Another thing to note here is in the 1 Sam. 25:36 passage above, a few verses earlier Abigail serves wine to David and his men. There is nothing in the context of the passage leading us to think any difference is in view between the wine she served them and the wine Nabal enjoyed. See also, 1 Sam. 1:14,24 and Joel 1:5, 10 in this regard. One last verse to note with the idea of a two-wine theory: “Now what was prepared at my expense for each day was one ox and six choice sheep and birds, and every ten days all kinds of wine in abundance. Yet for all this I did not demand the food allowance of the governor, because the service was too heavy on this people.” (Neh. 5:18). How would you explain that one?

One last word: I don’t claim there aren’t valid wisdom concerns that would lead many Christians to not drink. But to cavalierly dismiss the above Scriptural teaching seems unwise. Those who have such a perspective on wine, and who carefully and moderately enjoy it, should not be shunned as profligate sinners. They should be treated charitably in line with Rom. 14-15.

Striving for the unity of the faith, for the glory of God ~ Eph. 4:3, 13; Rom. 15:5-7 I blog at Fundamentally Reformed. Follow me on Twitter.

Silverghost's picture

Pastor Marc Monte wrote:
Bryan,

How can one Scripturally and logically insist on abstinence when one teaches that Jesus Christ produced and distributed full strength alcoholic wine? I know Jaeggli does so in his book, but it makes no sense. That's what I mean by saying his argumentation is the problem. His arguments don't follow each other logically.

Would someone please explain to me how something is right for Jesus and wrong for me. Assuming Jesus produced and distributed full strength alcoholic wine, why can't I? (I'm playing devil's advocate here.) Since Jesus apparantly tended bar at the wedding feast in Cana, why can't I? Since Jesus supposedly depended on the guests' diluting the wine, why can't I be a bartender, believing that my customers will drink responsibly?

Jaeggli is asking us to abstain from something he claims Jesus did. That makes no sense regardless to me, nor does it ring true to the Scriptures.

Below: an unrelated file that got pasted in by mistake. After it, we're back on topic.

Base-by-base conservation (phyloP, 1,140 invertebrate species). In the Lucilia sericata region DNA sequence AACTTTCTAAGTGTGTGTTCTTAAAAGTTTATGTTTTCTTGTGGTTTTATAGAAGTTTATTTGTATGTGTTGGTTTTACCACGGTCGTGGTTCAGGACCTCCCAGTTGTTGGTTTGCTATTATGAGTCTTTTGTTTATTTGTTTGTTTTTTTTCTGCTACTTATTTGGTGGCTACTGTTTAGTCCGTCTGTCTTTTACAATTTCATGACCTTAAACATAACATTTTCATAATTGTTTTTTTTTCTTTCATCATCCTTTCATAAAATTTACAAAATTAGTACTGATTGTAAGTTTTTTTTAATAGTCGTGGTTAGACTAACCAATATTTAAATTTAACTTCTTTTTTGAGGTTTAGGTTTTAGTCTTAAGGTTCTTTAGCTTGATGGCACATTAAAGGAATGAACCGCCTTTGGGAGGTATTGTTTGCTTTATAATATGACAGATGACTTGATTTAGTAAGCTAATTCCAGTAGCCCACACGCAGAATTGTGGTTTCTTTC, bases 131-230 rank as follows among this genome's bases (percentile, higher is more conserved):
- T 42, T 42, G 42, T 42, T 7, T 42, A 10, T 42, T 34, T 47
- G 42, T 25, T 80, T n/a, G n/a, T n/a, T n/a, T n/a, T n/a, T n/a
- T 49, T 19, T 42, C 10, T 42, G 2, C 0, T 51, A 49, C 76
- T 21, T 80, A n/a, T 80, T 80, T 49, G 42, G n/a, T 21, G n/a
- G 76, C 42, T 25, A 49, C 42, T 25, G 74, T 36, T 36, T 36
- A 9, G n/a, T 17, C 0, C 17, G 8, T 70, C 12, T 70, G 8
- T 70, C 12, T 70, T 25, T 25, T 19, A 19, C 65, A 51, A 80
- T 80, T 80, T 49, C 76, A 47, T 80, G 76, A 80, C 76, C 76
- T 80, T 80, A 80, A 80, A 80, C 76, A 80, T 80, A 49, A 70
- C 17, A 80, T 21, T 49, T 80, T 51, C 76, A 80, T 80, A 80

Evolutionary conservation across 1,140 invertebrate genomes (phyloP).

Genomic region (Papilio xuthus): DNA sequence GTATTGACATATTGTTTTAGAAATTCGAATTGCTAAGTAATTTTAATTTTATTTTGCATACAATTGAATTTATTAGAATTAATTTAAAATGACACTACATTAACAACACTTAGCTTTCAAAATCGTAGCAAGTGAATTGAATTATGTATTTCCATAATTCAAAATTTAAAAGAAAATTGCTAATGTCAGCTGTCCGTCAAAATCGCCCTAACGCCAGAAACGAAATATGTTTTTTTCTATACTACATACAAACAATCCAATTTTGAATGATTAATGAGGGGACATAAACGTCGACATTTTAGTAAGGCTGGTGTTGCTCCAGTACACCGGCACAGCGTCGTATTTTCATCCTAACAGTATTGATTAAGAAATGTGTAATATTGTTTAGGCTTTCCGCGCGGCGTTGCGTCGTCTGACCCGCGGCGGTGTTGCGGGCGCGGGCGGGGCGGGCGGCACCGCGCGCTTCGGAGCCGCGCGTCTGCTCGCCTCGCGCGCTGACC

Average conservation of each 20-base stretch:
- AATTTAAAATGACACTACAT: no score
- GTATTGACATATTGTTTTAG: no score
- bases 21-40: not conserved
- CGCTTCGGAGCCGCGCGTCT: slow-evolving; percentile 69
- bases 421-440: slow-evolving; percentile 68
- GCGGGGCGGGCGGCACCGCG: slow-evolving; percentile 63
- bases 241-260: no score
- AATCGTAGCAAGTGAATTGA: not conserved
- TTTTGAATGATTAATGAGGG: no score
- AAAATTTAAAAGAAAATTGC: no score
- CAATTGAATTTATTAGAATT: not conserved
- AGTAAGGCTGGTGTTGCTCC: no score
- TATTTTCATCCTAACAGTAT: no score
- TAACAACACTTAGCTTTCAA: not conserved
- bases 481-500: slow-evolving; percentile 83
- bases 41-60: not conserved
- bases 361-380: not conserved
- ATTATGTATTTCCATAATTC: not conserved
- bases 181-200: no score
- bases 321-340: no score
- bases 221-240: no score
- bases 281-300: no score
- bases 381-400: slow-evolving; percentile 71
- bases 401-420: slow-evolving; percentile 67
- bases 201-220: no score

This is clear reasonning, Gabe! Smile Jaeggli's position is untenable. The problem with the notion that Jesus created alcoholic wine at Cana is that God breathes "Woe" against it. As He warns us in Habakkuk 2:15 that it is a condemnable act to give "his neighbour drink, that puttest thy bottle to him, and makest him drunken also...", it would be a serious indictment against Christ, if he gave those who had "well drunk" additional intoxicating drink. The word methusthowsin means to become drunk, so Jesus would have committed sin. Yet, the One, who came from glory and who created all things, could certainly have created the very best tasting unfermented wine for the host. He must have done so, or would be subject to the "woe" of Scripture against Him. Why would it seem so incredulous, that the Creator could make unfermented, good tasting, wine out of water?

Open our eyes, Lord. Luke 24:31,32,45 KJV <·)}}}>< Silverghost °Ü°

Susan R's picture

Quote:
In the end, to pretend that people are incapable of drinking moderately is to ignore what is plainly observable in both Christian and non-Christian circles because of equally observable excesses.

I agree- wine doesn't make people drunk any more than Golden Corral makes people fat or turns them into candidates for a triple bypass. And it's much easier to cry "Abstain!" about alcohol, but you don't see too many folks practicing moderation at a church potluck now do ya'?

Uh-oh, have I gone to meddlin' there or what. Wink But although gluttony is another topic, it is related in that any good thing from God can be abused and become sin. As a matter of fact, a lot of sin boils down to something basically good twisted out of proportion.

Bob Hayton's picture

Silverghost,

Using ellipses (...) in your quote helps give the impression that Hab. 2:15 says it is wrong to give someone a drink. The passage teaches it is wrong to give them a drink, 1) in order to get them drunk, 2) and then in order to see their nakedness.

Here's Hab. 2:15-16 in a few good Bible versions to see my point clearly.

KJV:
Woe unto him that giveth his neighbour drink,
that puttest thy bottle to him, and makest him drunken also,
that thou mayest look on their nakedness!
Thou art filled with shame for glory: drink thou also,
and let thy foreskin be uncovered: the cup of the LORD's right hand